The Dudley Group NHS Foundation Trust: Using workforce and service development to tackle health inequalities

The Dudley Group NHS Foundation Trust have been committed to supporting their workforce through their ethnic minority staff inclusion network which included a 12-month calendar of culturally appropriate health and wellbeing initiatives to support staff from a physical and mental wellbeing perspective. The network has been active with the members attending COVID vaccine walkabouts to promote uptake of the vaccination.  Members took part in a Covid-19 mental health winter webinar.  The network has invited external speakers to increase awareness of conditions that have a greater impact on people from the ethnic minority community and as a result highlight health inequalities.  They have looked at lupus and prostate cancer and plan to raise awareness about sickle cell and thalassaemia.

The Trust has been working collaboratively with partners to explore how they can ensure more employment opportunities for local people, in particular those who have found it hard to get employment in the past. This work has meant 27 young people have received placements as part of the Kickstart programme, with 3 of these qualifying and being employed as phlebotomists.   Two have secured posts as trainee Clinical Support Workers, with a further 3 starting apprenticeships with the Trust. The trust has signed up to the Care Covenant which is a national inclusion programme that supports care leavers aged 16-25 to live independently with opportunities and are in the process of recruiting to a cohort of care worker roles for care leavers. The Trust is in active discussions with partners about the proposed university centre in Dudley so that local people get the maximum benefit and the courses offered align with our current and future workforce needs.

Work is underway with colleagues in Dudley such as the local Council for Voluntary Service (CVS) to explore how to collectively make a difference to cancer outcomes, with a particular focus on parts of the Borough where outcomes are poorer. They organised a workshop in November 2021 for trust staff and local voluntary organisations to identify the barriers to accessing services. The trust is looking at what action can be taken quickly with a commitment to conduct deeper conversations in the future. This will include ensuring screening services provided by the Trust are delivered in a way which encourages uptake from more vulnerable people and how cancer services are culturally sensitive and more person centred.

University Hospitals Birmingham Trust: Using digital transformation to tackle health inequalities

University Hospitals Birmingham Trust has been using digital transformation to reduce health inequalities by bringing care closer to communities. This has meant enabling people to access health care and information in a more accessible and a timely way through the creation of community-based diagnostic hubs in local neighbourhoods. The Trust has been working with the WMCA on an evidence-based approach to locate the diagnostic hubs in areas most accessible by the people most underserved and most in need of care. The programme has deployed a local non-medical workforce to help bridge the gap between services and the communities they serve whilst providing employment opportunities and career progression for local people.

The new model of care brings efficiency and personalised care is currently in place for dermatology and ophthalmology pathways, with ear and nose pathways due to go live in Spring 2022. There is a total 40 pathways planned for the future. The model allows for testing to be carried out remotely by non-medical workforce and escalated to clinicians for in-person care when needed. Data and intelligence from the patch is used to inform how the model operates across different setting and services.  The model is currently focused on the Birmingham and Solihull NHS Integrated Care System patch with scope for wider scale across the region.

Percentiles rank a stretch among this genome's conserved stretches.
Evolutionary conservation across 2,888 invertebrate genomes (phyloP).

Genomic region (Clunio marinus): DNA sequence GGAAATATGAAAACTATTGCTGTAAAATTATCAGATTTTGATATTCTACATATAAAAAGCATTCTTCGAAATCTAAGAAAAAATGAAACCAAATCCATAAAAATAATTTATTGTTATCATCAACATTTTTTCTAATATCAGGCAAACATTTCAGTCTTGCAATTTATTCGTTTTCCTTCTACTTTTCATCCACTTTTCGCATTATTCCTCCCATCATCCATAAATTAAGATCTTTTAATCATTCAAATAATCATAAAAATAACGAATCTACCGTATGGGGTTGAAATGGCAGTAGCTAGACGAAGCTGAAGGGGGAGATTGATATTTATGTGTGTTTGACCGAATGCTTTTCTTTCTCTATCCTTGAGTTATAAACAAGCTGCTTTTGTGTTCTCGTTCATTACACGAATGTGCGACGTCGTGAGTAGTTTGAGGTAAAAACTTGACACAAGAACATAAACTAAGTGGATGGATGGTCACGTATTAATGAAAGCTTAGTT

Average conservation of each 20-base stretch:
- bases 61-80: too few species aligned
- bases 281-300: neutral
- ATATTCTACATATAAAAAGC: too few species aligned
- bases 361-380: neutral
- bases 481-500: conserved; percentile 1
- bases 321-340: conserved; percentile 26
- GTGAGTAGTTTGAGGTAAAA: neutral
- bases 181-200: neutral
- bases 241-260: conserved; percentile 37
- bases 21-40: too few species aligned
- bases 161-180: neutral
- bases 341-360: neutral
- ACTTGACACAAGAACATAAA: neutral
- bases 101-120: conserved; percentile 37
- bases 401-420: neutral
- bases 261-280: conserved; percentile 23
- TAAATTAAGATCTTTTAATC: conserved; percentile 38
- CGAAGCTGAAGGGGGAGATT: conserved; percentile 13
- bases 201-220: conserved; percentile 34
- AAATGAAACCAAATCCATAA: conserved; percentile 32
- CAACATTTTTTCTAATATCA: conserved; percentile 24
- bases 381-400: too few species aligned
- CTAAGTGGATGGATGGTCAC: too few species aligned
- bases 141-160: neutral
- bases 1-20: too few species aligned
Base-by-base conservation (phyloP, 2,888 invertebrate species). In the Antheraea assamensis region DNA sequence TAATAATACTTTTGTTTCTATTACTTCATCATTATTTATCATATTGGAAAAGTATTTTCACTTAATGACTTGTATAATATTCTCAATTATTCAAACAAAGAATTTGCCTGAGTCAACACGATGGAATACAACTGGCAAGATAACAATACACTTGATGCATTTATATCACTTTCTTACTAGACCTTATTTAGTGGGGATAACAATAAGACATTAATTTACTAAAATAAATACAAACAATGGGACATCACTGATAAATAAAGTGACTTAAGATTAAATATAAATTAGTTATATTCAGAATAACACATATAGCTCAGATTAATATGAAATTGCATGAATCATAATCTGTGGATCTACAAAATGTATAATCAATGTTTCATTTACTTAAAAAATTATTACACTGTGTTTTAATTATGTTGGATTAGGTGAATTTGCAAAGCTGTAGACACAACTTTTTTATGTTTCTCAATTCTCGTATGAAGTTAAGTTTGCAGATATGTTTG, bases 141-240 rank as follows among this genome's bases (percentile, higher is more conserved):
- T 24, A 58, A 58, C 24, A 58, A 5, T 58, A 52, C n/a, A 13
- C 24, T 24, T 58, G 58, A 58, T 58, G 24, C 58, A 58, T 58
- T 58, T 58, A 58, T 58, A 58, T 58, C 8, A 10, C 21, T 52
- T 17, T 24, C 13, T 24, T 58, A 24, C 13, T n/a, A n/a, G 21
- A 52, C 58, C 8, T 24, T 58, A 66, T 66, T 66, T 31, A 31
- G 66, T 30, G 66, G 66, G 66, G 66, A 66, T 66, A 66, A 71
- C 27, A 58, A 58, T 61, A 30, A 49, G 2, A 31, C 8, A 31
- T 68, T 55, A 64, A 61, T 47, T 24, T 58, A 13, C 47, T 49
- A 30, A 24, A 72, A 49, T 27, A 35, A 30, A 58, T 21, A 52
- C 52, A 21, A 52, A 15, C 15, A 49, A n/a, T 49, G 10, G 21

The Trust has also been using digital transformation towards early intervention in the community team supporting older people. For example, remote monitoring to support earlier return home for patients with respiratory conditions - initially for chronic obstructive pulmonary disease, now broadening to other conditions - following a stay in hospital. And, remote digital diagnostic equipment is being used between ambulance crews and hospital staff, to provide specialist care in people’s homes which will soon to expand to community nursing staff.

An outpatient communication platform has been implemented to allow patients to specify how they would like to receive communications from the Trust relating to their care. This allows for patients to define how they wish to engage – whether that be on paper, by phone, or digitally.

[1]  East Birmingham Family Food purchasing project: A qualitative analysis (2021) Aston University and Birmingham City Council

[2] World Health Organisation “Public Health Approaches to Policing in the UK”

[3] Police and Public Health Innovation in practice: an overview of collaboration across England (2016) Public Health England

[4] West Midlands Police and Crime Plan 2021-2025

[5] Community champions A rapid scoping review of community champion approaches for the pandemic response and recovery (2021) Public Health England

[6] Health Matters: Community-centred approaches for health and wellbeing (2018) UK Health Security Agency 

[7] Plan International (2020)

[8] “Black, Covid and In Lockdown: In Our Own Words: The Findings” (2021) West Bromwich African Caribbean Resource Centre

[9] House of Commons. Health and Care Bill Part 1 — Health service in England: integration, collaboration and other changes; 2021 (

[10] Anchored in our community: The role of the NHS in addressing health inequalities (2020) NHS England,an%20increased%20focus%20on%20prevention.&text=The%20decisions%20the%20NHS%20takes,drivers%20of%20poor%20health%20development.